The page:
How did Goodman Brown accept responsibility for his actions?
Because of the ambiguous nature of Brown's entire experience (was it a dream, did some of it happen, did all of it happen?), it is difficult to speak of "responsibility." What we do know is this: Brown's entire life is changed because he cannot accept the fact that all of us, from the "best" of us to the "worst," are "sinners," wilth our own failings, shortcomings, etc. Brown wants it all one way. He cannot accept that his catechism teacher and pastor are sinners; he can no longer accept his wife as a sinner. This, despite the fact that he doesn't even know the "experience" really happened.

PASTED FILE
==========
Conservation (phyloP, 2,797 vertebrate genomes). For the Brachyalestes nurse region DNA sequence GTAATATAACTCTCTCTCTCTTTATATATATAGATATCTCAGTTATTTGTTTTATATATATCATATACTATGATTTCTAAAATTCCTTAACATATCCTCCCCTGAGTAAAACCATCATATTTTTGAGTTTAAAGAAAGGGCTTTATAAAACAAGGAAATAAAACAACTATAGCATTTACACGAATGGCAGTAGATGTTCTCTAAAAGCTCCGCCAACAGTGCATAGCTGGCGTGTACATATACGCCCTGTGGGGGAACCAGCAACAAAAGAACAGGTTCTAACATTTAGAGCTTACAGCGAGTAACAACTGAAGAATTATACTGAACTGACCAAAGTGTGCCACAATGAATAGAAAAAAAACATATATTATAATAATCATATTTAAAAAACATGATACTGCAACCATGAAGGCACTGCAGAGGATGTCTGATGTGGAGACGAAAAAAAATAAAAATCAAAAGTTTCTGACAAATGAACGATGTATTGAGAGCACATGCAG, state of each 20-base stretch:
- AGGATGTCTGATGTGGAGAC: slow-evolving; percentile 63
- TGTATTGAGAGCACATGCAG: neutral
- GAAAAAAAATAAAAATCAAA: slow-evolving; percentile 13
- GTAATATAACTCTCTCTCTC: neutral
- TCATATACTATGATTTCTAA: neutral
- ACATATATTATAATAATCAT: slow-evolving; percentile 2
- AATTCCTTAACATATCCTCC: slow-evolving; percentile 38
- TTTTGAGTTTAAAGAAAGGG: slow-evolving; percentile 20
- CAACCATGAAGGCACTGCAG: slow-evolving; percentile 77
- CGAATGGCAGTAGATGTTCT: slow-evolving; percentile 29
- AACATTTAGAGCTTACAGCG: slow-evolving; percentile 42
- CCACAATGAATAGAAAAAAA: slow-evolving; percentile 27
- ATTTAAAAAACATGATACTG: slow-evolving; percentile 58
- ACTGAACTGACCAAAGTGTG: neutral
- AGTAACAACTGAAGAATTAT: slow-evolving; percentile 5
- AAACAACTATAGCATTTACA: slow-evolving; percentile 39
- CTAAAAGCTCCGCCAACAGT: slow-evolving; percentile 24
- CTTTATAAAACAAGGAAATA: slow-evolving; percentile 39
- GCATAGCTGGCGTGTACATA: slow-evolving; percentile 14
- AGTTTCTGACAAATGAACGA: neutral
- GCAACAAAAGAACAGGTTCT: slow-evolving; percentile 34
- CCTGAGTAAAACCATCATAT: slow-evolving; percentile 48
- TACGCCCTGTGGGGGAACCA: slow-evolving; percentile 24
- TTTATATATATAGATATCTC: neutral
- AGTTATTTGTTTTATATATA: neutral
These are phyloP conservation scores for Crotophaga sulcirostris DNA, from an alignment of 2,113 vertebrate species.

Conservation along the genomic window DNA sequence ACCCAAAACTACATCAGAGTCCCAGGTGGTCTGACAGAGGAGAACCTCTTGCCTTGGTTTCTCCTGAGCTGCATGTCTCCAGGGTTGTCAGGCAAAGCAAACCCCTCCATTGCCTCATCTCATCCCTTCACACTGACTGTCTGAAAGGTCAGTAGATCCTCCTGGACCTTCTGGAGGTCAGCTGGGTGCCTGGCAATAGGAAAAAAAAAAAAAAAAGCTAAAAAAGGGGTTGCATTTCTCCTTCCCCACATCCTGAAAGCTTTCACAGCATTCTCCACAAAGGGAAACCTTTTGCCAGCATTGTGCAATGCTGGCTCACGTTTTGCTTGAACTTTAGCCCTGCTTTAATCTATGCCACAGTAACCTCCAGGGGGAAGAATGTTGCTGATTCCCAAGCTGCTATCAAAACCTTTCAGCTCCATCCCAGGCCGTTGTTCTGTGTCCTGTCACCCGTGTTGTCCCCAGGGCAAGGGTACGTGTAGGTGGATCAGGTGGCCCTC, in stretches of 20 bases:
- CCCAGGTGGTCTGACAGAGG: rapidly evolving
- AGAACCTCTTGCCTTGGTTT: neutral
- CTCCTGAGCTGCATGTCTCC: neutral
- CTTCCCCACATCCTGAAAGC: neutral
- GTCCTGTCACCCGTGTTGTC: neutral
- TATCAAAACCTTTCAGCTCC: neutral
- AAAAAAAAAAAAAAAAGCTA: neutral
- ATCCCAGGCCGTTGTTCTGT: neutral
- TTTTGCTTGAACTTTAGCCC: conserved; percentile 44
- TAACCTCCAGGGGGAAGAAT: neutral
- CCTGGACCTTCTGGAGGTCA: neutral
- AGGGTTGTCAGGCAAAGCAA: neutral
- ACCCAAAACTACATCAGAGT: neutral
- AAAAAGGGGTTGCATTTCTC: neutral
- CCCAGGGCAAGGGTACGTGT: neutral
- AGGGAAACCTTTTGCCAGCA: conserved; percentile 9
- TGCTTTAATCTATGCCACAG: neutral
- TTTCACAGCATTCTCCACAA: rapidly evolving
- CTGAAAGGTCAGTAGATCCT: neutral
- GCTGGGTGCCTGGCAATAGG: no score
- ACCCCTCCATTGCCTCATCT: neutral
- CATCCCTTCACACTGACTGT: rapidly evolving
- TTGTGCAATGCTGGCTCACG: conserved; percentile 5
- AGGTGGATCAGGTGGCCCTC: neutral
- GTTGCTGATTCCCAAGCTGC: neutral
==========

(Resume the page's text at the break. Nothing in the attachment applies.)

All of us must go into the "woods" at some point in our life. We must find out that people who once seemed "almighty" and "all good" are, like ourselves, mixtures of good and evil. If there is any responsibility in Brown, it is for his inability to grown into a more complex understanding of "reality." He pays a great price for this, dying quite alone and quite miserable.